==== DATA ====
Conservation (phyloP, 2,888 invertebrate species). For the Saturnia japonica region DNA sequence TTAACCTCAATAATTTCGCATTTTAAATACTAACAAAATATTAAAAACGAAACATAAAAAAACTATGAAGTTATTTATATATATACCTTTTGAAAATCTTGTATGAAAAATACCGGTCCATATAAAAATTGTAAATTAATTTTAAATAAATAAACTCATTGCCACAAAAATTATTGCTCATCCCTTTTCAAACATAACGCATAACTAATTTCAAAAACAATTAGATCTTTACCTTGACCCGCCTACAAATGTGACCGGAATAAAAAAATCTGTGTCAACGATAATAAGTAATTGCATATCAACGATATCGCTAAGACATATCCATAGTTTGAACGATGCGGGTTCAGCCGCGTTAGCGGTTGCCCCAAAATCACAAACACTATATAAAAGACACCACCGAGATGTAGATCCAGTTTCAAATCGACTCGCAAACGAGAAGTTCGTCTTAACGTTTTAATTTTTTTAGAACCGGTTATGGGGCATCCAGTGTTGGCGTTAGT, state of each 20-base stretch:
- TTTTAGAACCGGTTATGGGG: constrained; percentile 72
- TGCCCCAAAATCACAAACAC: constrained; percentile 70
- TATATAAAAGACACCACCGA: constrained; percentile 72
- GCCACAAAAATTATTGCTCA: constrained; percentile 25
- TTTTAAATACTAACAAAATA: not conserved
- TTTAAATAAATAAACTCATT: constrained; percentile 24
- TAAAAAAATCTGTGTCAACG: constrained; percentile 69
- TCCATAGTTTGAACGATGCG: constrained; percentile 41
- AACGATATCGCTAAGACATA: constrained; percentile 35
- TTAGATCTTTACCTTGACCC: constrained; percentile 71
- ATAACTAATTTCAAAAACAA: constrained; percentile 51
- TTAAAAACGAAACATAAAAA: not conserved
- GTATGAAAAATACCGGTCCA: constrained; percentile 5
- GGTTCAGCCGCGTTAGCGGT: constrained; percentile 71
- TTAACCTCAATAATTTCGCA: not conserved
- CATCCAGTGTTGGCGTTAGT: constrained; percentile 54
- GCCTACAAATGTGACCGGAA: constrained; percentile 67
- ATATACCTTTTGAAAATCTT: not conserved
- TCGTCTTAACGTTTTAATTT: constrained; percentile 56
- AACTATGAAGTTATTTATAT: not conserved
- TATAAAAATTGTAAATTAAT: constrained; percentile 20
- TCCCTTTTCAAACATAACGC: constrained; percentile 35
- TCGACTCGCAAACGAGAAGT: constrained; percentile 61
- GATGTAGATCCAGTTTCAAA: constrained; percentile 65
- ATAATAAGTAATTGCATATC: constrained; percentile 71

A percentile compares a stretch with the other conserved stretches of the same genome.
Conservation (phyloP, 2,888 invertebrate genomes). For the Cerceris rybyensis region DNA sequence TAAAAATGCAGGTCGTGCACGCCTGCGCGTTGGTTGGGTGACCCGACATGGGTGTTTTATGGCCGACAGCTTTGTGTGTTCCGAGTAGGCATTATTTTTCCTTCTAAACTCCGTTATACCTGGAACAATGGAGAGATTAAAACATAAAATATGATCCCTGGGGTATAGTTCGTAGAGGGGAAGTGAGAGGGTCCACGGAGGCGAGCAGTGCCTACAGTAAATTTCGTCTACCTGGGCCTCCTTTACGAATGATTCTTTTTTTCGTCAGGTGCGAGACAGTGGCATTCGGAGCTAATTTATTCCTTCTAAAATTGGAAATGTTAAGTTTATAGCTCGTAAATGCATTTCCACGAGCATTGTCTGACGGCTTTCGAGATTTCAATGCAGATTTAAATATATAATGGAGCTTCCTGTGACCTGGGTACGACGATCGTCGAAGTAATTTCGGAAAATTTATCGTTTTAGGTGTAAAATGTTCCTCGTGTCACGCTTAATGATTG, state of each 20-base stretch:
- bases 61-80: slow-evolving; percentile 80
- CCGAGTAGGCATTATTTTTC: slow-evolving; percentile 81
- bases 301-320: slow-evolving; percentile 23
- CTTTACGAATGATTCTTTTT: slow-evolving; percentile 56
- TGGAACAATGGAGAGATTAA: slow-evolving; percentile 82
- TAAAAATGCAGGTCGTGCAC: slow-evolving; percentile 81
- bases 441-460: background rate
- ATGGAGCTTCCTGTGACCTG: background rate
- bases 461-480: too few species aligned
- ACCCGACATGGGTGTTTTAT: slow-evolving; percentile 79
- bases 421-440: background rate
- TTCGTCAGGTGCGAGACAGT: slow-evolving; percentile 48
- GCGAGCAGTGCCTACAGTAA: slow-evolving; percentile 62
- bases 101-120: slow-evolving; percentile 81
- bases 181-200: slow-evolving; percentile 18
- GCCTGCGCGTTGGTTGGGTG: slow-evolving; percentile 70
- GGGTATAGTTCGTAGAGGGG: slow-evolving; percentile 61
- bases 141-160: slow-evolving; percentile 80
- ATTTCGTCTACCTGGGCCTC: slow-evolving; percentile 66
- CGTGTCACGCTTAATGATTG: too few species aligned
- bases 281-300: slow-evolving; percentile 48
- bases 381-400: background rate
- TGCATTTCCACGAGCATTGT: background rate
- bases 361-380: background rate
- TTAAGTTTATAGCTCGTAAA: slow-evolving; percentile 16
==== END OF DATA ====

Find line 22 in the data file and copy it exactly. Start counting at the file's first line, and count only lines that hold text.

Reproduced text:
- TATAAAAATTGTAAATTAAT: constrained; percentile 20